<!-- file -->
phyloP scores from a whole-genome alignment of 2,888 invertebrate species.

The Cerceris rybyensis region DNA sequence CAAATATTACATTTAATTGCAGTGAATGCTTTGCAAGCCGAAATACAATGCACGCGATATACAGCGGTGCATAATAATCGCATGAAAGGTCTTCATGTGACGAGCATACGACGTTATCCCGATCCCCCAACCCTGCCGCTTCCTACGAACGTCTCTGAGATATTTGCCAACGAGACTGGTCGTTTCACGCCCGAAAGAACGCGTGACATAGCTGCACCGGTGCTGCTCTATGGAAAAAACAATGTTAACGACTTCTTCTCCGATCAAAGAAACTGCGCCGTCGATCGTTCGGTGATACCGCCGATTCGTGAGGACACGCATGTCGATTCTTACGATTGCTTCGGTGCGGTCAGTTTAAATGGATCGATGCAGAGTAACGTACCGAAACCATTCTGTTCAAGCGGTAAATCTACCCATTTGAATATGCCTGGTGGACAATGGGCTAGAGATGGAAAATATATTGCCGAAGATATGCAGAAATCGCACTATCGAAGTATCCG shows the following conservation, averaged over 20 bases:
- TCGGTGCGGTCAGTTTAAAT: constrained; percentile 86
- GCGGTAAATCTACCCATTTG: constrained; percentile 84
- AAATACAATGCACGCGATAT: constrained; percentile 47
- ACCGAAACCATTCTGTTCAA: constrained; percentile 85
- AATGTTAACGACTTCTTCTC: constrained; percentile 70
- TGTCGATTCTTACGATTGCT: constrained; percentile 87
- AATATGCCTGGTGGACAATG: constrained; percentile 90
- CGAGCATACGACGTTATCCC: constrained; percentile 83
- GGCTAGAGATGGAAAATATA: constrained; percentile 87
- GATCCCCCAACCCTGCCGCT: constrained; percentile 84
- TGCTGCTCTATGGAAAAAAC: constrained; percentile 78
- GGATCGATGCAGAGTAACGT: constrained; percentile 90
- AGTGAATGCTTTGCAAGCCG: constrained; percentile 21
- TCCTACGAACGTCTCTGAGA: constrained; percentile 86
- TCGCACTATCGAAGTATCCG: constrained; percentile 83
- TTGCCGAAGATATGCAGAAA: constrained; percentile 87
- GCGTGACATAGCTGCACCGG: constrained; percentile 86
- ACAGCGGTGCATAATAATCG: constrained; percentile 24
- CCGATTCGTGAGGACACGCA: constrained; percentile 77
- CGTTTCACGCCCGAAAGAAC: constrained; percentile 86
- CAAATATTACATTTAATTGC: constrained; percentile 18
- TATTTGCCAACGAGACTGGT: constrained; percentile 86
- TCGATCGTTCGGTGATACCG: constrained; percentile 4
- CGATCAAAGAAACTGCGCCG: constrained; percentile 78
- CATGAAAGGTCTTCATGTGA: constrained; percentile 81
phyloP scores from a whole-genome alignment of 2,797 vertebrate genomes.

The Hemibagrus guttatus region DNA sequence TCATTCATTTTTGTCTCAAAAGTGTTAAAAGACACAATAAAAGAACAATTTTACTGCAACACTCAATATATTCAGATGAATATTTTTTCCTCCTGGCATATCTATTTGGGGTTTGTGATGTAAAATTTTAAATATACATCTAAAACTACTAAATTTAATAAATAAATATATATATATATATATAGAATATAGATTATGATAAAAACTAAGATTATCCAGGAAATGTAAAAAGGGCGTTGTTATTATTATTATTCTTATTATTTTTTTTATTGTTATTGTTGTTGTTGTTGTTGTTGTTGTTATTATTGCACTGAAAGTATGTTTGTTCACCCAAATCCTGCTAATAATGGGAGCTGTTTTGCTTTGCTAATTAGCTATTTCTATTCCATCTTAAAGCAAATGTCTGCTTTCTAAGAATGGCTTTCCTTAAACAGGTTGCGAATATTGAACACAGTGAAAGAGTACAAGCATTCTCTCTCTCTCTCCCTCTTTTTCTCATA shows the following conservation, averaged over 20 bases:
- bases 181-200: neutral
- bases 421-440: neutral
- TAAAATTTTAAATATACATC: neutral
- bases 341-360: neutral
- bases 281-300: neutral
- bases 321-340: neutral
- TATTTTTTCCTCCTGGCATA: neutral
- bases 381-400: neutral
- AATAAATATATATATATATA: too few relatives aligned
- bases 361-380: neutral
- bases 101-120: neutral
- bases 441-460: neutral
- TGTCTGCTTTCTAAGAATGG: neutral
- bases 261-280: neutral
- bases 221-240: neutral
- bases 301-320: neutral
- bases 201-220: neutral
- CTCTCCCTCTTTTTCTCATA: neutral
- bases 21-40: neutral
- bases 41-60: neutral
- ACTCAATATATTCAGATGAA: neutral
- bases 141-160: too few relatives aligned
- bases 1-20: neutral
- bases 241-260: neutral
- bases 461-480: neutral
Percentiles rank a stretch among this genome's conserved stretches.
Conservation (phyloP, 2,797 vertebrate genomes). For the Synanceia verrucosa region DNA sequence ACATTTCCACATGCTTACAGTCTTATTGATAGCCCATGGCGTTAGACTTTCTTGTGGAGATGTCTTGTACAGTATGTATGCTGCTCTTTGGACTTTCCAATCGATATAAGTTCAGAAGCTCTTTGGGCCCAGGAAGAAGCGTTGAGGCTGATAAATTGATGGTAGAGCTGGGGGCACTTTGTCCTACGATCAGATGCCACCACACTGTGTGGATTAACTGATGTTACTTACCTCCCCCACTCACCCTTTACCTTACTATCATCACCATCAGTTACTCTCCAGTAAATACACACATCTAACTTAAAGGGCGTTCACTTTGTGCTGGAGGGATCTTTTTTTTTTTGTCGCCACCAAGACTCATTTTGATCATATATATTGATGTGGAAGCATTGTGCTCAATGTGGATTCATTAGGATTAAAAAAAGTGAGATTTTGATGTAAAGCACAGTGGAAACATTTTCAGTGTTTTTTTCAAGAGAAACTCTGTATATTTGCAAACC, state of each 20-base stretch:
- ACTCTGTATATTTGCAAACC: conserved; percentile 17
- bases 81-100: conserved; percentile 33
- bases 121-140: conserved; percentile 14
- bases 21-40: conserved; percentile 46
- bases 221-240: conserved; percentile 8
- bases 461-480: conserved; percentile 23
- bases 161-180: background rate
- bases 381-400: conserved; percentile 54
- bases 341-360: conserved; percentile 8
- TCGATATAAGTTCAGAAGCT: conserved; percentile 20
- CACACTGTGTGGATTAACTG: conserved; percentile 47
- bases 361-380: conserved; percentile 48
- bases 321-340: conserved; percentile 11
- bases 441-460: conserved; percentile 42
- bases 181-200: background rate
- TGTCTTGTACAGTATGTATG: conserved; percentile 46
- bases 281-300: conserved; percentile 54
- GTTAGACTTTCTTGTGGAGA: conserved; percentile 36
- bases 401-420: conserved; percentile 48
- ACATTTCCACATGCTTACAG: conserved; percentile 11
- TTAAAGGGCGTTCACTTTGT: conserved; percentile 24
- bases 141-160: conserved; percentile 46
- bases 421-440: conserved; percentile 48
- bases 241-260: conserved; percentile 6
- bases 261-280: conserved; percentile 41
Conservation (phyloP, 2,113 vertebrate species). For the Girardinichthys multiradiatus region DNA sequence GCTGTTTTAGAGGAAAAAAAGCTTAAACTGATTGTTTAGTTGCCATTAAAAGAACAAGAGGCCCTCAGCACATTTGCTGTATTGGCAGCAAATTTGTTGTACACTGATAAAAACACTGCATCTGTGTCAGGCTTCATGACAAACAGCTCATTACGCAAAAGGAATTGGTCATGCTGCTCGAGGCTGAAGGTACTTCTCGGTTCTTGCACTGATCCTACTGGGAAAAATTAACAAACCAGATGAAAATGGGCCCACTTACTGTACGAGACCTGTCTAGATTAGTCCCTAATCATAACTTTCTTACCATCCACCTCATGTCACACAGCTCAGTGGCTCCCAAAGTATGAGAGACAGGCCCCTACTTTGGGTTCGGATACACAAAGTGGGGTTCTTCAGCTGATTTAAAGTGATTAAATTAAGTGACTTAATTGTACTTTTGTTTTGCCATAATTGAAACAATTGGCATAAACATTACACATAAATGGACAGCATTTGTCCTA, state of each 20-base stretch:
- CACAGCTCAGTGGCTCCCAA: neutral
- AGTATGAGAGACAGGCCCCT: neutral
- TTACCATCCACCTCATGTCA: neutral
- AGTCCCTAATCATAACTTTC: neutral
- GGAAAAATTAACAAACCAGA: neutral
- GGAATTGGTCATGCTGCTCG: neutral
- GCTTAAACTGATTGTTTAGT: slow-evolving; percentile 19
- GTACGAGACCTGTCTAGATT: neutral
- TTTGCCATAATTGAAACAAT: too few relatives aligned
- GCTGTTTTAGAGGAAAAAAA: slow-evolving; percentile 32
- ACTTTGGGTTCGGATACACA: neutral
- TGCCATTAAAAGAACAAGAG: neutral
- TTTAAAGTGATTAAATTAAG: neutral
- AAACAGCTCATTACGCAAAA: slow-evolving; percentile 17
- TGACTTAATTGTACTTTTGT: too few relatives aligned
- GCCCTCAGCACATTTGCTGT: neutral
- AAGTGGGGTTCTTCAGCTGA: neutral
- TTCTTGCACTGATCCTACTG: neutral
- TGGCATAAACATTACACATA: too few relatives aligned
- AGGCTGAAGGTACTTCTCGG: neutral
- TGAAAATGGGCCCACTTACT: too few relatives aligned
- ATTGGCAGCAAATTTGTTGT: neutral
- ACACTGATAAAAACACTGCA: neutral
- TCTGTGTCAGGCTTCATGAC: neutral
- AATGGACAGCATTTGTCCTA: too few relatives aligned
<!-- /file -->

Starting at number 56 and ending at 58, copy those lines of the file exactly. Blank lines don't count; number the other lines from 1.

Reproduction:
Conservation (phyloP, 2,797 vertebrate genomes). For the Synanceia verrucosa region DNA sequence ACATTTCCACATGCTTACAGTCTTATTGATAGCCCATGGCGTTAGACTTTCTTGTGGAGATGTCTTGTACAGTATGTATGCTGCTCTTTGGACTTTCCAATCGATATAAGTTCAGAAGCTCTTTGGGCCCAGGAAGAAGCGTTGAGGCTGATAAATTGATGGTAGAGCTGGGGGCACTTTGTCCTACGATCAGATGCCACCACACTGTGTGGATTAACTGATGTTACTTACCTCCCCCACTCACCCTTTACCTTACTATCATCACCATCAGTTACTCTCCAGTAAATACACACATCTAACTTAAAGGGCGTTCACTTTGTGCTGGAGGGATCTTTTTTTTTTTGTCGCCACCAAGACTCATTTTGATCATATATATTGATGTGGAAGCATTGTGCTCAATGTGGATTCATTAGGATTAAAAAAAGTGAGATTTTGATGTAAAGCACAGTGGAAACATTTTCAGTGTTTTTTTCAAGAGAAACTCTGTATATTTGCAAACC, state of each 20-base stretch:
- ACTCTGTATATTTGCAAACC: conserved; percentile 17
- bases 81-100: conserved; percentile 33